In sum, Article I, section 9, of the Oregon Constitution authorizes officers, when making an in-home arrest, to take reasonable steps to protect themselves if the officer has a reasonable suspicion, based on specific and articulable facts, that there could be persons present posing an immediate threat of danger to the officers or others.   Such steps can include cursory searches of areas of a home beyond the immediate reach of the arrestee.   We focus on the reasonableness of the measures in light of the circumstances as understood by the officers at the time.  Rickard, 150 Or.App. at 525-26, 947 P.2d 215.

 While we decline to announce a per se rule of reasonableness, we agree that, because of the intrusiveness of a “protective sweep,” such searches can be reasonable only under very narrow circumstances that govern both the inception and execution of the search.   To identify some of these  factors, we first examine whether an officer presents particularized facts indicating that persons remaining in the house pose an immediate risk of harm to the officers or others.  Bates, 304 Or. at 524, 747 P.2d 991.   Second, we consider whether the sweep occurred close in time to the perception of the risk of harm and whether it was limited to places where a person could hide.  Ehly, 317 Or. at 71-72, 854 P.2d 421 (search of bag immediately after defendant failed to reveal hands as requested);  Qutub, 75 Or.App. at 301, 706 P.2d 962 (protective sweep conducted immediately after arrest);  Super, 37 Or.App. at 734, 588 P.2d 106 (reasonable protective sweep commenced approximately 15 seconds after arrest, lasted no longer than two minutes and was a cursory search of areas where persons could hide);  see also Buie, 494 U.S. at 328, 110 S.Ct. 1093 (protective sweep occurred shortly following arrest and was a cursory search of areas where persons could hide).   Third, we consider whether the search lasted “no longer than is necessary to dispel the reasonable suspicion of danger and in any event no longer than it takes to complete the arrest and depart the premises.”  Buie, 494 U.S. at 335-36, 110 S.Ct. 1093;  see also Rickard, 150 Or.App. at 527, 947 P.2d 215 (where surroundings of stop demanded a quick response);  Super, 37 Or.App. at 734, 588 P.2d 106.

We are not here holding that reasonable suspicion is sufficient to justify entry into an apartment that is entirely separate from the premises associated with the arrest.   We have consistently held that a separate legal justification is required for that entry and holding otherwise would be at odds with the Oregon Supreme Court's ruling in Davis, 295 Or. at 242, 666 P.2d 802 (holding reasonable suspicion to support criminal investigation does not warrant entry into one's home).   It is only where the apartments are configured, as here, to be physically associated with the arrest that reasonable suspicion might support entry.   However, we distinguish between a search of a single family home and one of individual apartments within a home because of the heightened privacy interest one holds in one's private quarters.  State v. Louis, 296 Or. 57, 60, 672 P.2d 708 (1983).   Therefore, we require that the officer hold a particularized and articulable suspicion that the separate apartments could harbor dangerous individuals so as to balance the privacy interest one is entitled to enjoy in one's apartment.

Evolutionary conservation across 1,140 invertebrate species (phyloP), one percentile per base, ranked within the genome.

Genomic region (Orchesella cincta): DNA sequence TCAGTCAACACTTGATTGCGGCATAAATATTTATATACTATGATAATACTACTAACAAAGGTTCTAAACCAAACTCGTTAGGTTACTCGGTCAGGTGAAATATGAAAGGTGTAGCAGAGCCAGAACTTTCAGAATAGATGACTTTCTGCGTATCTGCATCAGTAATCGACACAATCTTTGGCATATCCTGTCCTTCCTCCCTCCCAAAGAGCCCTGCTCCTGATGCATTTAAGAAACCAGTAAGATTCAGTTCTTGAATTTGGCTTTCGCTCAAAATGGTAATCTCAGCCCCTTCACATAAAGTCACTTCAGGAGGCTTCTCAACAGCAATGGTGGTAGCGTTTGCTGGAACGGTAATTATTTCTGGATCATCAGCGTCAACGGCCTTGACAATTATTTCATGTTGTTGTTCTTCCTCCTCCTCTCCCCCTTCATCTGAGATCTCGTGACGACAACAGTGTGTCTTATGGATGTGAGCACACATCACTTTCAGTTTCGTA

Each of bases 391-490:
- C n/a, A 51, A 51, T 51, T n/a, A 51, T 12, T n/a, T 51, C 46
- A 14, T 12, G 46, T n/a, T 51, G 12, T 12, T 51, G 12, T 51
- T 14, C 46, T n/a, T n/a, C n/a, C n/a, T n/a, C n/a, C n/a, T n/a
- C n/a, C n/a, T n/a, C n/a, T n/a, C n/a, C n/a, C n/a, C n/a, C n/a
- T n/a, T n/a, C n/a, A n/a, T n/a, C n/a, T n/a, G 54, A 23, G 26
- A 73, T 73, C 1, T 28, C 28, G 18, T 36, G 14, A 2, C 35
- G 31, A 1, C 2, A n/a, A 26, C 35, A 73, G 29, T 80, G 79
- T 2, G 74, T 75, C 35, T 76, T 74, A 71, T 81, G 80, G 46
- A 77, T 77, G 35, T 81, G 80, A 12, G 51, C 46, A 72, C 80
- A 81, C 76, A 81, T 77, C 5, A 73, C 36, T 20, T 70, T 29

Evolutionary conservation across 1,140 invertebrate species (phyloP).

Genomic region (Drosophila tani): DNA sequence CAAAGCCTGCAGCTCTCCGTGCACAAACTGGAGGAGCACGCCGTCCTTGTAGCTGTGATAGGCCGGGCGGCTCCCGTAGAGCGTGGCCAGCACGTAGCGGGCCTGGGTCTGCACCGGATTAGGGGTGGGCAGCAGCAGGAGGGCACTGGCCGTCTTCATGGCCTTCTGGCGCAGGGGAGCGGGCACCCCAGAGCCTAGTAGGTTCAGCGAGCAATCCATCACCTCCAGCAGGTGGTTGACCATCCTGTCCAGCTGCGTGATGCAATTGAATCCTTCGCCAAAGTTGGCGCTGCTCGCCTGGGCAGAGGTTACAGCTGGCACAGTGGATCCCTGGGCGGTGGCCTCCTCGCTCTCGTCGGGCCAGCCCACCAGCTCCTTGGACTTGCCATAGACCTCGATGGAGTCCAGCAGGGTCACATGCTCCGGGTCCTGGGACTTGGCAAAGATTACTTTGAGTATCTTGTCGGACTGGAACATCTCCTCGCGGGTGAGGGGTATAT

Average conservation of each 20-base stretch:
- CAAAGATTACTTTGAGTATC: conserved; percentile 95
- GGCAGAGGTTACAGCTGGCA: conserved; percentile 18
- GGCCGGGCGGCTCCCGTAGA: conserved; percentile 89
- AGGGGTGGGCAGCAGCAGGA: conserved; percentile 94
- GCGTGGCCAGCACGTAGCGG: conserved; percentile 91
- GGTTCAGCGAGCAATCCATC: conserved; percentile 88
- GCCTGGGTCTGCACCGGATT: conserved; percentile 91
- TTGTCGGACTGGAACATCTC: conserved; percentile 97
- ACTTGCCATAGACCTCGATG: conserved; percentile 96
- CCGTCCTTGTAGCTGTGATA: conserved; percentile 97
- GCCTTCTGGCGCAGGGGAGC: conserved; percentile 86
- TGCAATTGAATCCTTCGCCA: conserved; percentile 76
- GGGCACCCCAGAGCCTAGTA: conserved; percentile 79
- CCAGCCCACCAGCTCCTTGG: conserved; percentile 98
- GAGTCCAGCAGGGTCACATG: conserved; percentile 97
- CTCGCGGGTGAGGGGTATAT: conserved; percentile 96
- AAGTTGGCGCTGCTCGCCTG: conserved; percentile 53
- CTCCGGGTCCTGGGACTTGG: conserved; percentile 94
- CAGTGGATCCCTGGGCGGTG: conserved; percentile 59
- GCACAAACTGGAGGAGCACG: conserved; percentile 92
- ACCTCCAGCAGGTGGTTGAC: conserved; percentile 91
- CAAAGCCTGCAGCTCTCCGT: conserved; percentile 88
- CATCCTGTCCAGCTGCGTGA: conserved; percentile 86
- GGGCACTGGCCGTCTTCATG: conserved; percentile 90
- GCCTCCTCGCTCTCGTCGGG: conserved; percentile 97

The trial court held that the officers were entitled to be on the premises to assist the probation department.   The  officers found evidence from Quaschnick of delivery of a controlled substance, as well as other criminal behavior, on the part of the others in the living room.   They found a weapon, the knife.   Goldschmidt was reasonably concerned that the call a month before concerning a laser emanating from the house involved a laser scope on a firearm.   The court held that the incident was not stale given the “residential nature of the dwelling and the long-term tenancies.”   The court also found that “based on what [the officers] found, it's clear this was * * * a drug house” and that “firearms are frequently a part of drug houses.”   The court found that, although not sufficient alone, the officers could consider the fact that the house was in a high-crime, high-drug area, as well as the report that the residents at the house were armed.

Next, the court found that the officers were required to remain inside the house for 25 to 30 minutes and that the officers were uncertain about who else was in the house:  “They knew there were seven bedrooms and that they did not have seven tenants there;  therefore, there were some unaccounted residents of the house.”   The officers also knew the bedrooms were not common areas.   The court found that the rooms were separate apartments but that the house was still configured as a single family home where access to common areas is part of the design;  thus reasonable suspicion of danger was sufficient to warrant entry.   The court also held that the officers did hold a reasonable suspicion that the house harbored individuals who posed a threat to their security and that the cursory search of the open rooms was reasonable.